Choosing a major is one of the most important decisions you will ever make in your academic career. But if you’ve been doing enough self-searching and market research prior to applying for college, then this should come easy.
In fact, if you have the opportunity, you should choose your college based on your major. Some colleges are known for offering superior programs in certain fields, even when they are not Ivy League schools.
Nevertheless, any college you attend should have a wide range of majors you can choose from that are sure to steer you toward your career goals. So here are five things you should consider when picking your college major.
What You Like
Work makes up at least 40 hours of our lives every week – not counting the hours we spend getting ready, and traveling to and from the office. Considering how much time it occupies, it goes without saying that you should choose something in a field you can enjoy.
So think carefully about how you spend your free time. Even seemingly unproductive hobbies like playing video games, doodling, and watching TV could translate into careers in programming, graphic design, and cinematography – if you have the passion and the drive to make it happen.
What You’re Good At
At the end of the day though, employers don’t pay workers for enjoying their work. They pay them for being good at it. With that in mind, you should consider what your strengths are, in and outside of the classroom.
If you have an exceptional or unusual skill or talent in any area, consider pursuing a major that is either in the field, or which complements it. For instance, singers could consider sound engineering, business, or public relations, as opposed to vocal training.
What Makes Money
College students can make money from any degree they choose. It all depends on whether or not that college student and that degree is a good match.
For instance, a lot of people try to discourage artists from majoring in English, the fine arts, or acting. However, some of the best actors, painters, and novelists majored in these areas and are multi-millionaires today.
You can make it if you have the drive to succeed, coupled with exceptional talent, and a knack for finding and recognising opportunities.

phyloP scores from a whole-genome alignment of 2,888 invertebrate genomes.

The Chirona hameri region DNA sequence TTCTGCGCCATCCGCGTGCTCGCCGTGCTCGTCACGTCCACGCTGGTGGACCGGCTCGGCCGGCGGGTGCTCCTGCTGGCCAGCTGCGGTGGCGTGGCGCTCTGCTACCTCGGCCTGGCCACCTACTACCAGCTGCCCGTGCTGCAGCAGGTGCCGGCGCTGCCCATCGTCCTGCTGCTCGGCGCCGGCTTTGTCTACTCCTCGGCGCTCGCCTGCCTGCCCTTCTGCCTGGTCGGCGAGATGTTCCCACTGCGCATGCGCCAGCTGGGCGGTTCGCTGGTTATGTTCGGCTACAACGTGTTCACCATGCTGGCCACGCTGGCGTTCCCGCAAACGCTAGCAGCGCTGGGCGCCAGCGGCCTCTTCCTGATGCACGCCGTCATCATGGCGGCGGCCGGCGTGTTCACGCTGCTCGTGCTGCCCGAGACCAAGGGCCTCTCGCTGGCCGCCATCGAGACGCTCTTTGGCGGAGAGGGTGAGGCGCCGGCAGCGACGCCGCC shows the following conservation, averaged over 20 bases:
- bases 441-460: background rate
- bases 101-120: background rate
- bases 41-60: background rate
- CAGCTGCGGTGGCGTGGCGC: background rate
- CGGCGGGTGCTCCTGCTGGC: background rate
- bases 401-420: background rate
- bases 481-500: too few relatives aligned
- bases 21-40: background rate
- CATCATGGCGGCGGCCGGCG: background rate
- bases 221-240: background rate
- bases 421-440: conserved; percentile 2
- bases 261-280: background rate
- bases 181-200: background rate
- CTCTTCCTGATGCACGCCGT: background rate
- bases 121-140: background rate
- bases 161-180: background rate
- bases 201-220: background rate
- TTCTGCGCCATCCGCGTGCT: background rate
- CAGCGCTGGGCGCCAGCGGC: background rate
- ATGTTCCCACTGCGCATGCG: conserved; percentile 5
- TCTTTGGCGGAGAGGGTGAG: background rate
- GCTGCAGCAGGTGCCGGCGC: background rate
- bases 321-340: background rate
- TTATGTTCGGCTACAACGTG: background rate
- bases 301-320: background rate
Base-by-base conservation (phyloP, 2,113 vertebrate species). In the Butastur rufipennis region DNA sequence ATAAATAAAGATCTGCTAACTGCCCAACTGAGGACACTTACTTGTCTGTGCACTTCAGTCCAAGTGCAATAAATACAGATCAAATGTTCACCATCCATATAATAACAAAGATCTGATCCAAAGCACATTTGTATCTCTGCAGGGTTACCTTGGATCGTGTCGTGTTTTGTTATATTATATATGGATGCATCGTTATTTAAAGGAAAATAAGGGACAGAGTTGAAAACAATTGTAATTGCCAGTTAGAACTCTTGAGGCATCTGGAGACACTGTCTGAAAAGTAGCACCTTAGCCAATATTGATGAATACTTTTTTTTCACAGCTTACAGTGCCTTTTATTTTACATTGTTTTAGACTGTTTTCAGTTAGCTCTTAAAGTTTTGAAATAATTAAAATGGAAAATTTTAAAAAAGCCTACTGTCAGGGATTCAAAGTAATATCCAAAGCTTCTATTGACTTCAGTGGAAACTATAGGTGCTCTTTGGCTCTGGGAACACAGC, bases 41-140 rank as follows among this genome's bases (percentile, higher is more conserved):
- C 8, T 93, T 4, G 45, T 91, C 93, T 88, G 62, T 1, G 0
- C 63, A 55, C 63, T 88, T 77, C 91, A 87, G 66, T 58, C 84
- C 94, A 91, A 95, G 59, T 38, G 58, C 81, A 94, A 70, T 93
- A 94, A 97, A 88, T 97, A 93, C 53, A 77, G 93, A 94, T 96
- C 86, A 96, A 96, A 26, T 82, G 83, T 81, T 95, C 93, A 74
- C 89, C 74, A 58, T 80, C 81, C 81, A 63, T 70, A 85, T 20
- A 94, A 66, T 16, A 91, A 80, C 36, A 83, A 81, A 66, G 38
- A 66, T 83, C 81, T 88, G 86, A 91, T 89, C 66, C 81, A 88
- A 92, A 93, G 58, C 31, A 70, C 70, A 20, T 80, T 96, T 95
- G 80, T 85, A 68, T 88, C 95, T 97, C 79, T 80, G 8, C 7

If you’re not the type to push and break down obstacles and barriers, then take the more tried-and-true route. The highest paying professions are in engineering, computer sciences, medicine, law, and finance.
What You Can Afford
As long as you land the right job, you can afford to start paying back student loans right away. However, even with loans, grants, and parental support, many of us still can’t afford to study medicine or law. Some degrees do cost significantly more than others.
As the old saying goes in Jamaica:
Hang your basket where you can reach it.
If getting a particular degree is likely to bury you and your family in more debt than you or they can afford to repay, then consider your other options carefully before selecting that major.
Anything could happen during the course of your studies that could prevent you from landing that job later on to repay loans. Sometimes, not even injury or death absolves your loved ones from repaying your debts.
What Teachers Recommend
In high school, or even as far back as kindergarten, many teachers may have recommended that you pursue a career in certain areas. What were they?
Many teachers simply want to encourage students to do better. But, no one knows your academic potential better than the people already teaching you academics. Interests may change, but an aptitude for certain areas develop from childhood.
For instance, my teachers recommended English and journalism from as early as kindergarten. Later on, I also showed a natural aptitude for social studies, and any other social science related courses, like history and geography. I have now been a professional writer for ten years, and write primarily about social issues and travel.
Put simply, they were right. Yours probably are too.
Hopefully these tips will help you to choose a major that you love, and one that will open doors to the career you always dreamed of. While switching majors is something many college students do without severe consequences in their academic career, taking a straight shot through college is always the best route.
Changing majors not only tacks on more time to your college years, but also more costs, and for some, more debt. It can also make employers question your decision-making skills, your commitment, and whether or not you know what you want.
So choose wisely, and do your best to push through.